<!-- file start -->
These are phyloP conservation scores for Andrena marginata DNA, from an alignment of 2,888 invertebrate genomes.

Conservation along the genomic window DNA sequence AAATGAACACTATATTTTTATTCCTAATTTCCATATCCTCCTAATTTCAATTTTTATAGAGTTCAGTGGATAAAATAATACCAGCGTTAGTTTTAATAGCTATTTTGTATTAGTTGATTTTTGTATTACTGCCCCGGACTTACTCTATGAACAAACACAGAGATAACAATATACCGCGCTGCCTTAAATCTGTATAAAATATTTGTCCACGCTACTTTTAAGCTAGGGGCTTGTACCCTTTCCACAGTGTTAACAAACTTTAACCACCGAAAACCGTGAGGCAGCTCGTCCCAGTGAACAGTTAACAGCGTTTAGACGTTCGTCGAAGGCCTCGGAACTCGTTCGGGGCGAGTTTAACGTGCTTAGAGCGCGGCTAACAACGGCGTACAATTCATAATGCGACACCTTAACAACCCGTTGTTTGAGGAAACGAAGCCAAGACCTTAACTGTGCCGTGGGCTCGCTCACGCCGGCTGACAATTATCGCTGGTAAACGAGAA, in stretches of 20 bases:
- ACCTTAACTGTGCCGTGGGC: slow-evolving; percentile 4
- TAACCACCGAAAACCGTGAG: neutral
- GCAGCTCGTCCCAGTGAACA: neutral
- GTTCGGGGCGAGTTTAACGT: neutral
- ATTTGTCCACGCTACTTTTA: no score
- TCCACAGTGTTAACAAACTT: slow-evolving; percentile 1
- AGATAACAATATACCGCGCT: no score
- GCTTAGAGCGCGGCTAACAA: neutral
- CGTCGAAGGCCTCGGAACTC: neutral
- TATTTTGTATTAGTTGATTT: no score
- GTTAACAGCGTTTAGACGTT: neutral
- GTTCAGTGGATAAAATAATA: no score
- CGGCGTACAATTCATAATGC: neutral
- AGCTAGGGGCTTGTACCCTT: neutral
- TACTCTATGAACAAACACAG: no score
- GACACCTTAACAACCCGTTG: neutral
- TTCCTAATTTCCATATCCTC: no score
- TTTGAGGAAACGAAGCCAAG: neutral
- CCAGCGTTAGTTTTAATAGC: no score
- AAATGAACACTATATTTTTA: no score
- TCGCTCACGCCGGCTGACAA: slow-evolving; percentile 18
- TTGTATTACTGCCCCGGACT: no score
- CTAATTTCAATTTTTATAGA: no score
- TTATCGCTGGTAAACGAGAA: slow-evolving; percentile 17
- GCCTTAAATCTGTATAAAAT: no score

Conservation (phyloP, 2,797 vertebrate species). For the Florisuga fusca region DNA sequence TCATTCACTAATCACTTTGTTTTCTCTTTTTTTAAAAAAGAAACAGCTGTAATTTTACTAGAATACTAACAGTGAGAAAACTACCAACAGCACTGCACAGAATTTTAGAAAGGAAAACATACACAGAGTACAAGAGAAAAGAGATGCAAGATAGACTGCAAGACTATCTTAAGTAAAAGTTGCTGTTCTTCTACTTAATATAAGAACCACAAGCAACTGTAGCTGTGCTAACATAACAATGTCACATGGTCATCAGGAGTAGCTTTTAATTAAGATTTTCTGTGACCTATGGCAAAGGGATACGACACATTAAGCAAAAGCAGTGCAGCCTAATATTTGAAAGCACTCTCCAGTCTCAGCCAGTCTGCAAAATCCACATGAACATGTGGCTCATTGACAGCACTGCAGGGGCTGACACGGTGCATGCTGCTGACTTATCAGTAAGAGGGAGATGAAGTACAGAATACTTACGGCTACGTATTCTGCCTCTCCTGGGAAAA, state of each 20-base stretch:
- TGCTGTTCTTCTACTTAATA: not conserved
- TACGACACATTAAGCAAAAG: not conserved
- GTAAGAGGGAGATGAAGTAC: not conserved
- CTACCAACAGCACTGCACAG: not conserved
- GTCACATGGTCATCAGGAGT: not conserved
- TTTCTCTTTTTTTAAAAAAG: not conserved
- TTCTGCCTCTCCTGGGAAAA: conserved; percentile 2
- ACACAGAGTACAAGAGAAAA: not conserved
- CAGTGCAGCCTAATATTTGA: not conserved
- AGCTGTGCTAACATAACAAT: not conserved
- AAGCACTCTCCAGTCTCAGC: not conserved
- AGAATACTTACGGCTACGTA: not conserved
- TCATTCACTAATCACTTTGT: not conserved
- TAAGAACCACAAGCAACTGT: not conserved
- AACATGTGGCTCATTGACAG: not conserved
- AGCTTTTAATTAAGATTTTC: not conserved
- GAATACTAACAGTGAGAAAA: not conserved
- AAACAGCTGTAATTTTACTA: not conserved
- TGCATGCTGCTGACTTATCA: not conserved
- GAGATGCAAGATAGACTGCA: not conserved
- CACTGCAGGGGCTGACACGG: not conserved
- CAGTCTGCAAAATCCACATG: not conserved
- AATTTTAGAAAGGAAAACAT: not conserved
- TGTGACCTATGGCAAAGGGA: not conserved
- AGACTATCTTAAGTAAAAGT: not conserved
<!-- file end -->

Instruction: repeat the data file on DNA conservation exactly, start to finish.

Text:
These are phyloP conservation scores for Andrena marginata DNA, from an alignment of 2,888 invertebrate genomes.

Conservation along the genomic window DNA sequence AAATGAACACTATATTTTTATTCCTAATTTCCATATCCTCCTAATTTCAATTTTTATAGAGTTCAGTGGATAAAATAATACCAGCGTTAGTTTTAATAGCTATTTTGTATTAGTTGATTTTTGTATTACTGCCCCGGACTTACTCTATGAACAAACACAGAGATAACAATATACCGCGCTGCCTTAAATCTGTATAAAATATTTGTCCACGCTACTTTTAAGCTAGGGGCTTGTACCCTTTCCACAGTGTTAACAAACTTTAACCACCGAAAACCGTGAGGCAGCTCGTCCCAGTGAACAGTTAACAGCGTTTAGACGTTCGTCGAAGGCCTCGGAACTCGTTCGGGGCGAGTTTAACGTGCTTAGAGCGCGGCTAACAACGGCGTACAATTCATAATGCGACACCTTAACAACCCGTTGTTTGAGGAAACGAAGCCAAGACCTTAACTGTGCCGTGGGCTCGCTCACGCCGGCTGACAATTATCGCTGGTAAACGAGAA, in stretches of 20 bases:
- ACCTTAACTGTGCCGTGGGC: slow-evolving; percentile 4
- TAACCACCGAAAACCGTGAG: neutral
- GCAGCTCGTCCCAGTGAACA: neutral
- GTTCGGGGCGAGTTTAACGT: neutral
- ATTTGTCCACGCTACTTTTA: no score
- TCCACAGTGTTAACAAACTT: slow-evolving; percentile 1
- AGATAACAATATACCGCGCT: no score
- GCTTAGAGCGCGGCTAACAA: neutral
- CGTCGAAGGCCTCGGAACTC: neutral
- TATTTTGTATTAGTTGATTT: no score
- GTTAACAGCGTTTAGACGTT: neutral
- GTTCAGTGGATAAAATAATA: no score
- CGGCGTACAATTCATAATGC: neutral
- AGCTAGGGGCTTGTACCCTT: neutral
- TACTCTATGAACAAACACAG: no score
- GACACCTTAACAACCCGTTG: neutral
- TTCCTAATTTCCATATCCTC: no score
- TTTGAGGAAACGAAGCCAAG: neutral
- CCAGCGTTAGTTTTAATAGC: no score
- AAATGAACACTATATTTTTA: no score
- TCGCTCACGCCGGCTGACAA: slow-evolving; percentile 18
- TTGTATTACTGCCCCGGACT: no score
- CTAATTTCAATTTTTATAGA: no score
- TTATCGCTGGTAAACGAGAA: slow-evolving; percentile 17
- GCCTTAAATCTGTATAAAAT: no score

Conservation (phyloP, 2,797 vertebrate species). For the Florisuga fusca region DNA sequence TCATTCACTAATCACTTTGTTTTCTCTTTTTTTAAAAAAGAAACAGCTGTAATTTTACTAGAATACTAACAGTGAGAAAACTACCAACAGCACTGCACAGAATTTTAGAAAGGAAAACATACACAGAGTACAAGAGAAAAGAGATGCAAGATAGACTGCAAGACTATCTTAAGTAAAAGTTGCTGTTCTTCTACTTAATATAAGAACCACAAGCAACTGTAGCTGTGCTAACATAACAATGTCACATGGTCATCAGGAGTAGCTTTTAATTAAGATTTTCTGTGACCTATGGCAAAGGGATACGACACATTAAGCAAAAGCAGTGCAGCCTAATATTTGAAAGCACTCTCCAGTCTCAGCCAGTCTGCAAAATCCACATGAACATGTGGCTCATTGACAGCACTGCAGGGGCTGACACGGTGCATGCTGCTGACTTATCAGTAAGAGGGAGATGAAGTACAGAATACTTACGGCTACGTATTCTGCCTCTCCTGGGAAAA, state of each 20-base stretch:
- TGCTGTTCTTCTACTTAATA: not conserved
- TACGACACATTAAGCAAAAG: not conserved
- GTAAGAGGGAGATGAAGTAC: not conserved
- CTACCAACAGCACTGCACAG: not conserved
- GTCACATGGTCATCAGGAGT: not conserved
- TTTCTCTTTTTTTAAAAAAG: not conserved
- TTCTGCCTCTCCTGGGAAAA: conserved; percentile 2
- ACACAGAGTACAAGAGAAAA: not conserved
- CAGTGCAGCCTAATATTTGA: not conserved
- AGCTGTGCTAACATAACAAT: not conserved
- AAGCACTCTCCAGTCTCAGC: not conserved
- AGAATACTTACGGCTACGTA: not conserved
- TCATTCACTAATCACTTTGT: not conserved
- TAAGAACCACAAGCAACTGT: not conserved
- AACATGTGGCTCATTGACAG: not conserved
- AGCTTTTAATTAAGATTTTC: not conserved
- GAATACTAACAGTGAGAAAA: not conserved
- AAACAGCTGTAATTTTACTA: not conserved
- TGCATGCTGCTGACTTATCA: not conserved
- GAGATGCAAGATAGACTGCA: not conserved
- CACTGCAGGGGCTGACACGG: not conserved
- CAGTCTGCAAAATCCACATG: not conserved
- AATTTTAGAAAGGAAAACAT: not conserved
- TGTGACCTATGGCAAAGGGA: not conserved
- AGACTATCTTAAGTAAAAGT: not conserved